Over his lifetime, he's seen laws changed to decriminalise homosexuality and increasingly grant more rights to same-sex couples.
Mr Halloran describes his attitude in the past as hopeful and optimistic. But having endured nearly eight weeks of the same-sex marriage postal survey, he says he's simply angry other people get to vote about his personal life.
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"It's insulting," says the resident of Malcolm Turnbull's inner-Sydney electorate of Wentworth. "I believe equality is a human right."
Whether you agree with the survey or not, time is quickly running out to vote. As of 6pm on Tuesday, the Australian Bureau of Statistics will no longer accept ballots. Then on November 15, chief statistician David Kalisch will announce the results of the survey that asks Australian voters one question: "Should the law be changed to allow same-sex couples to marry?"
The most recent update from the ABS showed 77 per cent of eligible Australians had returned their forms: a return rate that is already significantly greater than recent voluntary votes on same-sex marriage in Ireland (61 per cent), Brexit in the United Kingdom (72 per cent) and the US presidential election that pitted Donald Trump against Hillary Clinton (56 per cent).
The government has hailed the turnout as a ringing endorsement for its controversial decision to hold the postal vote, saying it points to people's desire to have their say. Privately, the Coalition is also heaving a sigh of relief that the count is easily above 50 per cent (and therefore not open to arguments the result was illegitimate).
"Yes" campaign spokesman Alex Greenwich says the 77 per cent-plus result reflects 10 years of campaigning before the survey and an effective (current) push to get people to vote. "No" spokesman Lyle Shelton says it shows people recognise the "importance of a change" and that it "would have consequences for them".
But Australian National University political scientist and survey researcher, Dr Jill Sheppard, explains the turnout says more about Australian's obedience than their interest in the subject matter.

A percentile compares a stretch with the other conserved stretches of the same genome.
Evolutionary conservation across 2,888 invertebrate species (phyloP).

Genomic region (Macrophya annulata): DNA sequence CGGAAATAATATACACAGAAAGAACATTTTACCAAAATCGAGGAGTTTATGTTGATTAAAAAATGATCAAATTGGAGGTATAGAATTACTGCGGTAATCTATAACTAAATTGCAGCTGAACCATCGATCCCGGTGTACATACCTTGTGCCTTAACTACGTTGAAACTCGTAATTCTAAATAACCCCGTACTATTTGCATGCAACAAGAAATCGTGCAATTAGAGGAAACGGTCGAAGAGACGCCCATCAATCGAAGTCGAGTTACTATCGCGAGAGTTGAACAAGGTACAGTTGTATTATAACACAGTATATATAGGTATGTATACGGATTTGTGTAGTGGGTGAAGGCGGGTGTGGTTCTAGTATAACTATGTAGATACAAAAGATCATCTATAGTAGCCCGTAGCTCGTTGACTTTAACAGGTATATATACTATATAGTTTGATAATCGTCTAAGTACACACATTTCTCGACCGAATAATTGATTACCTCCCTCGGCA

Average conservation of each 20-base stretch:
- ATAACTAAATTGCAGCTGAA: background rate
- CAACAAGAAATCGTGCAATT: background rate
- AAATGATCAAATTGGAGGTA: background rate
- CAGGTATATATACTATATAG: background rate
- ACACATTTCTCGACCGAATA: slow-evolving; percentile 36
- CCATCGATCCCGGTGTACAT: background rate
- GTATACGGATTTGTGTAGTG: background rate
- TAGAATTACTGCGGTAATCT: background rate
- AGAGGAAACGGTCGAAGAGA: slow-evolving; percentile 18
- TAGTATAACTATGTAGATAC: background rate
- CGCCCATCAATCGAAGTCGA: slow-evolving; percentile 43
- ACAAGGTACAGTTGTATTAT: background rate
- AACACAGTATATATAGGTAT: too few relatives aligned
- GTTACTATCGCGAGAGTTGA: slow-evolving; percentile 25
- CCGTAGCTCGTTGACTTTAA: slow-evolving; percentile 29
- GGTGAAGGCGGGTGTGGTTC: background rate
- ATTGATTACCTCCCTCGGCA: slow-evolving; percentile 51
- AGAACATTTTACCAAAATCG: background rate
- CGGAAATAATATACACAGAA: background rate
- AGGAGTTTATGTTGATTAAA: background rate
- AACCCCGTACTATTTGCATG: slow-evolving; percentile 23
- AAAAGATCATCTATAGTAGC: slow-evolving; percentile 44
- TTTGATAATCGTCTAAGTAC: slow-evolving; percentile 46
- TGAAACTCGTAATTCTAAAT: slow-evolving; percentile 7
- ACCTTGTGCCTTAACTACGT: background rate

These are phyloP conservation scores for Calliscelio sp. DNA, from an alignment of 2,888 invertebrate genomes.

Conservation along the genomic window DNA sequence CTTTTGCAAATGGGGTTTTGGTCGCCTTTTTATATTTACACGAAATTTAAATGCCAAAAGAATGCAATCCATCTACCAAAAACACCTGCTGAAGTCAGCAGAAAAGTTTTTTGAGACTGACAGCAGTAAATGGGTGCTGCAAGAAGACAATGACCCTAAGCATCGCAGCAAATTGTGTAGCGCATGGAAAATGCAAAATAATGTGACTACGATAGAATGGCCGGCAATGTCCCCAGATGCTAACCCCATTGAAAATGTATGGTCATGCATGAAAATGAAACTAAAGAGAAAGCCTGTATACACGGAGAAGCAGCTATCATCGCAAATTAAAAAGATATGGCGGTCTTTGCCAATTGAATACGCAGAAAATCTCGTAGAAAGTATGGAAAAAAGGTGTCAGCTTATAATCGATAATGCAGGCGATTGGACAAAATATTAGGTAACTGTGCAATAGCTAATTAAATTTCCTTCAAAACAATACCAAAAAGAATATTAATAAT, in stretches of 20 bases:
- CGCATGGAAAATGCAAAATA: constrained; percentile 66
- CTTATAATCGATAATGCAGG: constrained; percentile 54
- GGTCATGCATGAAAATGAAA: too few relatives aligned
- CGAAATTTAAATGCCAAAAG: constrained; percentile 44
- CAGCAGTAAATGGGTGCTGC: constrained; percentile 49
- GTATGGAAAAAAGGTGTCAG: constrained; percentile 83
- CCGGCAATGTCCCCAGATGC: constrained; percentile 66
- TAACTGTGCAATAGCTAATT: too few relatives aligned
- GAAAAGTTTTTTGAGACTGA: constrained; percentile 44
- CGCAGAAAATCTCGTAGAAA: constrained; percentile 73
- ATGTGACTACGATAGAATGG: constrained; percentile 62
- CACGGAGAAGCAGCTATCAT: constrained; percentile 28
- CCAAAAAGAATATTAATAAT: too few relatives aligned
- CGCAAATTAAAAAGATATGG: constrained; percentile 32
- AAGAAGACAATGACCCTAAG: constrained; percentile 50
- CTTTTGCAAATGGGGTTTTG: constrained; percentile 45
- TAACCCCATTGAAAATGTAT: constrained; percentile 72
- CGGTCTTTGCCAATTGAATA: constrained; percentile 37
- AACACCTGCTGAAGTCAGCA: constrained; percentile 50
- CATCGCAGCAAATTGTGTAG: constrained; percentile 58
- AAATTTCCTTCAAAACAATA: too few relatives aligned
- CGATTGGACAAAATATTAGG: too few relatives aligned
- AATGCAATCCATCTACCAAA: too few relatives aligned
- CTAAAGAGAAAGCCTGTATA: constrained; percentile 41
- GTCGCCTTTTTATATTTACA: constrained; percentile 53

"I think what we're seeing is that Australians are conditioned to vote," she says, pointing to our long history of compulsory voting. "When we get something that seems official, our instinct is to respond to it."
Before the survey began, critics warned votes would be lost or stolen. But Dr Sheppard says the survey, which has involved mailing ballot forms to more than 16 million people, has actually gone smoothly, noting that some glitches in any postal survey are to be expected. While there have been a couple of incidents of dumped ballots, Australia Post recently told a Senate committee this happened after delivery and replacement forms were issued.
Logistical concerns aside, marriage equality campaigners have remained vehemently against the idea of a nationwide survey, arguing it exposes the LGBTI community to a hurtful and damaging debate.
Both sides, however, have since reported abuse and unpleasantness. Tony Abbott was headbutted by a man wearing a "yes" sticker (though the man later said the headbutt had nothing to do with marriage equality), while Kevin Rudd's godson was punched while trying to stop a man ripping down rainbow banners.
"No" spokesperson Karina Okotel told the National Press Club "no" voters have been called "brain dead", "homophobes" and bigots". And a doctor who featured in a "no" TV advertisement was the subject of a petition (since abandoned) to have her barred from practising medicine.